- Dollar slide deepens as stimulus and vaccine hopes drive positive theme
- But vaccine-led rally may have run its course in equity markets as stocks mixed today
- Tense Brexit talks keep pound on edge, euro roars past $1.21
- Oil slips ahead of OPEC+ decision; gold extends rebound
The US dollar slipped further on Thursday, slumping to fresh 31-month lows against a basket of currencies, as investors dumped the world’s reserve currency in the face of increased optimism about the global economic outlook. Following the vaccine breakthroughs, governments around the world have started to prepare for the mass immunization of their populations against COVID-19, with the United Kingdom set to begin vaccinations as early as next week after becoming the first Western country to approve a vaccine.
However, despite warnings that it will take several months before inoculation programmes can be rolled out to the masses given production and logistical challenges, not to mention doubts about whether the vaccines will actually prevent infection, investors are unfazed about riding through the winter virus storm before reaching the end of the tunnel. After all, markets believe they can always count on more stimulus to smoothen the ride.
Hopes are high that Republicans and Democrats can negotiate a new virus relief bill before Congress adjourns in mid-December. The Democrats have agreed to use the $908 billion stimulus plan put forward by a bipartisan team as a foundation for reviving talks, though it’s unclear whether Senate Republicans will accept.
It’s also not certain whether the Federal Reserve will inject more monetary stimulus when it meets in less than two weeks’ time so the dollar could be in line for an upside correction if neither materialize. For now, though, the immediate-term risks for the greenback are heavily skewed to the downside.
Stocks seek direction after soft ADP report
Equities had a mixed start to the day as much of the vaccine optimism appears to have been already priced in and there was little reaction to better-than-expected services PMIs out of Asia and Europe. Instead, caution amid doubts about the US recovery held back stocks on Thursday. The ADP employment number fell short of expectations yesterday, pointing to a potential miss in Friday’s official jobs report due in the United States.
In addition, the virus data in the country is getting grimmer with record hospitalizations and soaring death rates. The spiralling infection rate forced the city of Los Angeles to announce a stay-at-home order, casting a further shadow over the near-term outlook.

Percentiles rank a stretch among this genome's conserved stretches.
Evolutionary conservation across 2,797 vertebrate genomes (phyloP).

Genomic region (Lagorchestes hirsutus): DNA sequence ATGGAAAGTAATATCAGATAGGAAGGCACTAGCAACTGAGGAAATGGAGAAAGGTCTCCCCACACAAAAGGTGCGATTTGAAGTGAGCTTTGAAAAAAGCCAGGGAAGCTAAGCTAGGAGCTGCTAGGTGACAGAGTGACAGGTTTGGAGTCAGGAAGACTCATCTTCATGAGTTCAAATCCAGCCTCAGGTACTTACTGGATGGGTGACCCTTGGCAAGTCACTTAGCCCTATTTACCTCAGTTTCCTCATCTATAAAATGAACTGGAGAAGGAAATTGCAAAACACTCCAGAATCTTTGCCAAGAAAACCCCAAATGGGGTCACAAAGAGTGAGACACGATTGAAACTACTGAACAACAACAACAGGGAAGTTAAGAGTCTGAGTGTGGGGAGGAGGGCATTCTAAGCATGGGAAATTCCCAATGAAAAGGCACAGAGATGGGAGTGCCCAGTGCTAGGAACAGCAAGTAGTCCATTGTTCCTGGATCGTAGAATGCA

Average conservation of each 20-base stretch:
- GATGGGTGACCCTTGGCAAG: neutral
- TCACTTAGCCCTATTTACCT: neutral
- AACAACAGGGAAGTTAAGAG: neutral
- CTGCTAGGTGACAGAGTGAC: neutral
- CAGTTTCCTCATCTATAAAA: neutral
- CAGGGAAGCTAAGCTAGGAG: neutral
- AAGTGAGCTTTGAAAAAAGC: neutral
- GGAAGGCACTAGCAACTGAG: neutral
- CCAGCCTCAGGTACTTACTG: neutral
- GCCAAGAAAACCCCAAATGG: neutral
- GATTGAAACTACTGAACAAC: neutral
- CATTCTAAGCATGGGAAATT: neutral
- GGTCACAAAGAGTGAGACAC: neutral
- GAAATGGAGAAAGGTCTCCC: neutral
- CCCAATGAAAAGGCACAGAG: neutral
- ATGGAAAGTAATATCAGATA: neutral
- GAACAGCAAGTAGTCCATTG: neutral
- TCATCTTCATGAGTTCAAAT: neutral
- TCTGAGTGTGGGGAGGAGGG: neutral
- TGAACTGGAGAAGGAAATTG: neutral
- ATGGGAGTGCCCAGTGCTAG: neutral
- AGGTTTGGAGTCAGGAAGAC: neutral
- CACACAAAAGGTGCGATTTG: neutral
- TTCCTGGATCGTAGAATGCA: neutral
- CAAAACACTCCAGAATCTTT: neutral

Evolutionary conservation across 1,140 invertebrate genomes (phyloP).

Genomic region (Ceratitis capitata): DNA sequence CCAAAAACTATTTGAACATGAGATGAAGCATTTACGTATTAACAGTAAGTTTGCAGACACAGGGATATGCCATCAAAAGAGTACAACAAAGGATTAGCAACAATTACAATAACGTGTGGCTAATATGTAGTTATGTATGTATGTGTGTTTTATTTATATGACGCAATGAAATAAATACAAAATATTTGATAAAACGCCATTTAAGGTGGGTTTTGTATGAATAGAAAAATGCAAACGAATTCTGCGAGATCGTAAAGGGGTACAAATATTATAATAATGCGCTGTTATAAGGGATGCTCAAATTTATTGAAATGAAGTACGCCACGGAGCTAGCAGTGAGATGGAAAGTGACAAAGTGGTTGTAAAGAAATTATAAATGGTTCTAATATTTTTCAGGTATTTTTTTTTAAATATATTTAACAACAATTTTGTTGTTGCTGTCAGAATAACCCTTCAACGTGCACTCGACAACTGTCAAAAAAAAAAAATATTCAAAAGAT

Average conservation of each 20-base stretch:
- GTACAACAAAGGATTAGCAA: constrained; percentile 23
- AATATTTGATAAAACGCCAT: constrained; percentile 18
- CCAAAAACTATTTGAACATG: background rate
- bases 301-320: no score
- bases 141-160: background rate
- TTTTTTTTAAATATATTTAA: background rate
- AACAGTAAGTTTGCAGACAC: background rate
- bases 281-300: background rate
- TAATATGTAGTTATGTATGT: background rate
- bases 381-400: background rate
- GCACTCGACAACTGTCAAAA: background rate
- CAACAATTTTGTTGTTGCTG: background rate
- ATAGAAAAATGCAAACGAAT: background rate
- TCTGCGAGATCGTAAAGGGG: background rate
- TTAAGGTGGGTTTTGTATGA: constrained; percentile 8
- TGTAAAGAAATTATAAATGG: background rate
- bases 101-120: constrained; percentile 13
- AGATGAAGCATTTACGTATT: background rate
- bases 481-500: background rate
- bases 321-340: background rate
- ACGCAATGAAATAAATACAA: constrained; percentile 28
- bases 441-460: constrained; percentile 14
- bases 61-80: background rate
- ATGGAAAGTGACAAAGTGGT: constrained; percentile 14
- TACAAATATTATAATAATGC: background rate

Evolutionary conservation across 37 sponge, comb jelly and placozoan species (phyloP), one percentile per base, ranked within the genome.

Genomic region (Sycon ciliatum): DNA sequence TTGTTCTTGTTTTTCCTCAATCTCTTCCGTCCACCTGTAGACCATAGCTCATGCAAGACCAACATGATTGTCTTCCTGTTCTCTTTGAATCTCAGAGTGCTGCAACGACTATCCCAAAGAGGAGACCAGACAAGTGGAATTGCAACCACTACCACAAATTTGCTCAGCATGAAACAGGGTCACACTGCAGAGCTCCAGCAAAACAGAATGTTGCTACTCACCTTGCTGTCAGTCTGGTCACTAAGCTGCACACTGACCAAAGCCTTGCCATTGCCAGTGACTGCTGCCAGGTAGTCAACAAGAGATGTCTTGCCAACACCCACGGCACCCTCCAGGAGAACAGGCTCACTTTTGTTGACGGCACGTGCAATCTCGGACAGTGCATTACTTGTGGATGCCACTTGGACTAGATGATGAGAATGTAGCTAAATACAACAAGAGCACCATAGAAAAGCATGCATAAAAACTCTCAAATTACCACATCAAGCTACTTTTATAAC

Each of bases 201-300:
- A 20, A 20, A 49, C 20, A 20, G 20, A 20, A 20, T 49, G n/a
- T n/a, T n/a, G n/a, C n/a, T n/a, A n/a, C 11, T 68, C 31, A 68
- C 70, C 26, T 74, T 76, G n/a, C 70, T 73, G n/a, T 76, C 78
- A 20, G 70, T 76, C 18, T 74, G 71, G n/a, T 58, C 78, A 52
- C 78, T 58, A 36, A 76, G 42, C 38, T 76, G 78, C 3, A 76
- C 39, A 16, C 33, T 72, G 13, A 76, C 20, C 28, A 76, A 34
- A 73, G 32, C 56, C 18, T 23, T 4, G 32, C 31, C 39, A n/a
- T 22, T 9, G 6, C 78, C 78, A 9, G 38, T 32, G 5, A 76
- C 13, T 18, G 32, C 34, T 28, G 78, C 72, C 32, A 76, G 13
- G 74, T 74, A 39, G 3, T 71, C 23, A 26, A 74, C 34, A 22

However, after opening in the red, the Dow Jones Industrial Average and S&P 500 managed to notch modest gains yesterday, with only the Nasdaq Composite ending marginally down. Futures were mixed today, matching the mood in Asia and Europe.
Pound up on Brexit hopes as other majors ease from highs
Some pullback was also in order in the FX sphere as the euro stepped back from a 2½-year high of $1.2139 set earlier in the session, while the Canadian and New Zealand dollars struggled to surpass yesterday’s peaks. The pound and Australian dollar fared slightly better, however.
After initially lagging its peers at the start of the week, the aussie jumped to a more than two-year high of $0.7436 today as the yield on 10-year Australian government bonds has surged on the back of robust Q3 data this week. Reports that China is accepting some imports of Australian coal at its ports also lifted the aussie following recent tensions between the two countries.
Meanwhile, increasing signs that a deal on a post-Brexit trade pact could be reached in the coming days pulled cable from yesterday’s lows to back above $1.34 on Thursday. Reports that the European Union is hardening its position out of fear that its lead negotiator, Michel Barnier, may be making too many concessions had triggered a large drop in the pound yesterday, especially against the euro. But the latest headlines suggest the two sides are working hard to conclude the talks in the next few days.
OPEC+ decision coming up; gold recoups more lost ground
In commodities, oil prices drifted lower as talks resumed between OPEC and non-OPEC countries on whether to extend the output cuts into next year. With many members of the oil alliance unhappy about maintaining deep production cuts, a long extension is looking less and less likely and today’s meeting could be more about how best to gradually increase output.
Nevertheless, the improving demand picture on the back of the vaccine progress is likely to limit a sharp sell-off in oil prices if OPEC+ fail to rollover existing quotas by more than a couple of months.
WTI and Brent crude were last trading down by about 1% but gold was having a better day, benefiting from the dollar’s persistent weakness. Gold prices were on track for a third straight day of gains, recovering strongly from Monday’s 5-month low.